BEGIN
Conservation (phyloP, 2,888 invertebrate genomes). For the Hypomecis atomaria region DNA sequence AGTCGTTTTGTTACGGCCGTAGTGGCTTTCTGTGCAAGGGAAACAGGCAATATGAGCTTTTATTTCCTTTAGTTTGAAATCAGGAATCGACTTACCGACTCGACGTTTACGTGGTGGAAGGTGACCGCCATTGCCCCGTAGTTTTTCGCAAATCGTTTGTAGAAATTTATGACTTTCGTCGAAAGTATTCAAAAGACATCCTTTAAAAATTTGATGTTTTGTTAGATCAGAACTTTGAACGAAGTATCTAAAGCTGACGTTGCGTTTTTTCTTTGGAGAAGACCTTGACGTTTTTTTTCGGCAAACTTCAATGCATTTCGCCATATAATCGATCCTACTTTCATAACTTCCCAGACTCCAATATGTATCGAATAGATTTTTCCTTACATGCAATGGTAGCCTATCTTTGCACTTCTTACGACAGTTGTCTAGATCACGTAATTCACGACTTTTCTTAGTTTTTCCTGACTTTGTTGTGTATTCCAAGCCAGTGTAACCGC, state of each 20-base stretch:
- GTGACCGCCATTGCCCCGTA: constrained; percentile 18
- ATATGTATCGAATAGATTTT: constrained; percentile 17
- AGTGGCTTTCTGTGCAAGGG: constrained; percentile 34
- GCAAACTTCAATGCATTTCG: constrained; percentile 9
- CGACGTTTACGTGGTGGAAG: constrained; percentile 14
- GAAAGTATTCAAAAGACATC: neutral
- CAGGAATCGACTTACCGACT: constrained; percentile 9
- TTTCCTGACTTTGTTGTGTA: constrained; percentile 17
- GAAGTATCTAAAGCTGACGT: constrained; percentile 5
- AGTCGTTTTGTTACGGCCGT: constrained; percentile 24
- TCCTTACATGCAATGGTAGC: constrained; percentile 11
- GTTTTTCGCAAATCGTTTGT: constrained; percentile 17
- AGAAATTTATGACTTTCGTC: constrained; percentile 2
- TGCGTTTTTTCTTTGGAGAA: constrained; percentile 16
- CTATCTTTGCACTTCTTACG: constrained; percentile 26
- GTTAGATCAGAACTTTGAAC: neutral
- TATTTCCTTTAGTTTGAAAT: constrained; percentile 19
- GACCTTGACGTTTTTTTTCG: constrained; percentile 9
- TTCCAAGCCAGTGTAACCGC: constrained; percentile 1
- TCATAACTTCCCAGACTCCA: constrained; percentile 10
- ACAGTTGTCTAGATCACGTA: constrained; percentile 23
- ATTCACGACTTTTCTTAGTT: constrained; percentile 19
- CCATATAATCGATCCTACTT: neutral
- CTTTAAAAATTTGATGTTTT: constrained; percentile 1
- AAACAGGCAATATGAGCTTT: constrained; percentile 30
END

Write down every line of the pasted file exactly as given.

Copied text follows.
Conservation (phyloP, 2,888 invertebrate genomes). For the Hypomecis atomaria region DNA sequence AGTCGTTTTGTTACGGCCGTAGTGGCTTTCTGTGCAAGGGAAACAGGCAATATGAGCTTTTATTTCCTTTAGTTTGAAATCAGGAATCGACTTACCGACTCGACGTTTACGTGGTGGAAGGTGACCGCCATTGCCCCGTAGTTTTTCGCAAATCGTTTGTAGAAATTTATGACTTTCGTCGAAAGTATTCAAAAGACATCCTTTAAAAATTTGATGTTTTGTTAGATCAGAACTTTGAACGAAGTATCTAAAGCTGACGTTGCGTTTTTTCTTTGGAGAAGACCTTGACGTTTTTTTTCGGCAAACTTCAATGCATTTCGCCATATAATCGATCCTACTTTCATAACTTCCCAGACTCCAATATGTATCGAATAGATTTTTCCTTACATGCAATGGTAGCCTATCTTTGCACTTCTTACGACAGTTGTCTAGATCACGTAATTCACGACTTTTCTTAGTTTTTCCTGACTTTGTTGTGTATTCCAAGCCAGTGTAACCGC, state of each 20-base stretch:
- GTGACCGCCATTGCCCCGTA: constrained; percentile 18
- ATATGTATCGAATAGATTTT: constrained; percentile 17
- AGTGGCTTTCTGTGCAAGGG: constrained; percentile 34
- GCAAACTTCAATGCATTTCG: constrained; percentile 9
- CGACGTTTACGTGGTGGAAG: constrained; percentile 14
- GAAAGTATTCAAAAGACATC: neutral
- CAGGAATCGACTTACCGACT: constrained; percentile 9
- TTTCCTGACTTTGTTGTGTA: constrained; percentile 17
- GAAGTATCTAAAGCTGACGT: constrained; percentile 5
- AGTCGTTTTGTTACGGCCGT: constrained; percentile 24
- TCCTTACATGCAATGGTAGC: constrained; percentile 11
- GTTTTTCGCAAATCGTTTGT: constrained; percentile 17
- AGAAATTTATGACTTTCGTC: constrained; percentile 2
- TGCGTTTTTTCTTTGGAGAA: constrained; percentile 16
- CTATCTTTGCACTTCTTACG: constrained; percentile 26
- GTTAGATCAGAACTTTGAAC: neutral
- TATTTCCTTTAGTTTGAAAT: constrained; percentile 19
- GACCTTGACGTTTTTTTTCG: constrained; percentile 9
- TTCCAAGCCAGTGTAACCGC: constrained; percentile 1
- TCATAACTTCCCAGACTCCA: constrained; percentile 10
- ACAGTTGTCTAGATCACGTA: constrained; percentile 23
- ATTCACGACTTTTCTTAGTT: constrained; percentile 19
- CCATATAATCGATCCTACTT: neutral
- CTTTAAAAATTTGATGTTTT: constrained; percentile 1
- AAACAGGCAATATGAGCTTT: constrained; percentile 30